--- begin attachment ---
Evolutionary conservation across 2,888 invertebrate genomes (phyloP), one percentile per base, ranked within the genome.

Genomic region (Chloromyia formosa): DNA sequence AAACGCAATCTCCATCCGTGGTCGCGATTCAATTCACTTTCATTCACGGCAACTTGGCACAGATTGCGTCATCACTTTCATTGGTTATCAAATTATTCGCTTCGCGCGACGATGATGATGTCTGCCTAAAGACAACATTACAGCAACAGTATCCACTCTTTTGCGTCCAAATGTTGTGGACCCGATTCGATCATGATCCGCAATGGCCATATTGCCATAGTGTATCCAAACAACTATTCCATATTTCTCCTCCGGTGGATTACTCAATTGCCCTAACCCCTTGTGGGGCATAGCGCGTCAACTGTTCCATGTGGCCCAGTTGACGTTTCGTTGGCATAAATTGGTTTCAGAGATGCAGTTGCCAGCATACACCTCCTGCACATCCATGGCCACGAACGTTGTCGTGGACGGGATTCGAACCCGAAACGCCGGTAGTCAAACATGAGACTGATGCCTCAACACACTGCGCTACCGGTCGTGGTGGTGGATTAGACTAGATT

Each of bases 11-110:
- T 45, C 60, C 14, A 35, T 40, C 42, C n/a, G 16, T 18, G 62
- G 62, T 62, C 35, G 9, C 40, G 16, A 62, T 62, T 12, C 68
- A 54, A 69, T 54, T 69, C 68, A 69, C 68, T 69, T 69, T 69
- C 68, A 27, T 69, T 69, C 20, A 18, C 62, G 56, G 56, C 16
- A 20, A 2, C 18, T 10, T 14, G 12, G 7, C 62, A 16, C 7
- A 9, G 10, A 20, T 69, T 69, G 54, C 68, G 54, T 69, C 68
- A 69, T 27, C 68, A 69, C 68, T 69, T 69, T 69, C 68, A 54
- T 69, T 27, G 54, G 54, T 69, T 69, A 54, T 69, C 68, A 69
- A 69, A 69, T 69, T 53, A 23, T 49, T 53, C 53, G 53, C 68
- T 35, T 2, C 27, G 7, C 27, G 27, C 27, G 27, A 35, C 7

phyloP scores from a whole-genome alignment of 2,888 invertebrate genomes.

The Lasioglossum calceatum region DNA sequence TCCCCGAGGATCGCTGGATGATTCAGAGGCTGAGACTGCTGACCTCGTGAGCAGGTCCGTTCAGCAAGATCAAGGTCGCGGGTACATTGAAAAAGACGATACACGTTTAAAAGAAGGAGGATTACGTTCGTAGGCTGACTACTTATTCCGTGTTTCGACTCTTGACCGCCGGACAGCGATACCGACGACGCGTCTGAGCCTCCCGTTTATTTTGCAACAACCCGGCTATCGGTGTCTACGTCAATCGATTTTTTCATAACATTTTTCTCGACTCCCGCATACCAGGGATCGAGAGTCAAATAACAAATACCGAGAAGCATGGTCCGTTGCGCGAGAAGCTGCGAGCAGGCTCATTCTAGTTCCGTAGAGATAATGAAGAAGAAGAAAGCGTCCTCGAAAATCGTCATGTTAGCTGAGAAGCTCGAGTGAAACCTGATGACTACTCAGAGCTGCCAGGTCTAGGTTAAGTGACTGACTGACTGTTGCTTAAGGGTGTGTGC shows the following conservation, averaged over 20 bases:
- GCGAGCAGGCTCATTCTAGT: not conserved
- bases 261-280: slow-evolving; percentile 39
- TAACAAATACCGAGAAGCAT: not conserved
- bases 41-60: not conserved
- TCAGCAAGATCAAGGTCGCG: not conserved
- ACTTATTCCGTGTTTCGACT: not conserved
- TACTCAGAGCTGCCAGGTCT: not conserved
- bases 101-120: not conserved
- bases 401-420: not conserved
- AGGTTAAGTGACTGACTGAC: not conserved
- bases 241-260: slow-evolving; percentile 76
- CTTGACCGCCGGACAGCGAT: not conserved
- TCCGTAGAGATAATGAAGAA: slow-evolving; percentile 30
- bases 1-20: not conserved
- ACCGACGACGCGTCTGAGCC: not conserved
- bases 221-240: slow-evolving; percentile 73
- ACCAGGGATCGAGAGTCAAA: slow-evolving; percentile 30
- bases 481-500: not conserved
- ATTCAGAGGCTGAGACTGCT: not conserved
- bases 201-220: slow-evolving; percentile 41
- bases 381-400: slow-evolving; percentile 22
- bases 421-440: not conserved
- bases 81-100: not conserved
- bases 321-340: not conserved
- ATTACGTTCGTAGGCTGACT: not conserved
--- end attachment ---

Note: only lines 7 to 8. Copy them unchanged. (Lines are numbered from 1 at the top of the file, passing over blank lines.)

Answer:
- C 68, A 27, T 69, T 69, C 20, A 18, C 62, G 56, G 56, C 16
- A 20, A 2, C 18, T 10, T 14, G 12, G 7, C 62, A 16, C 7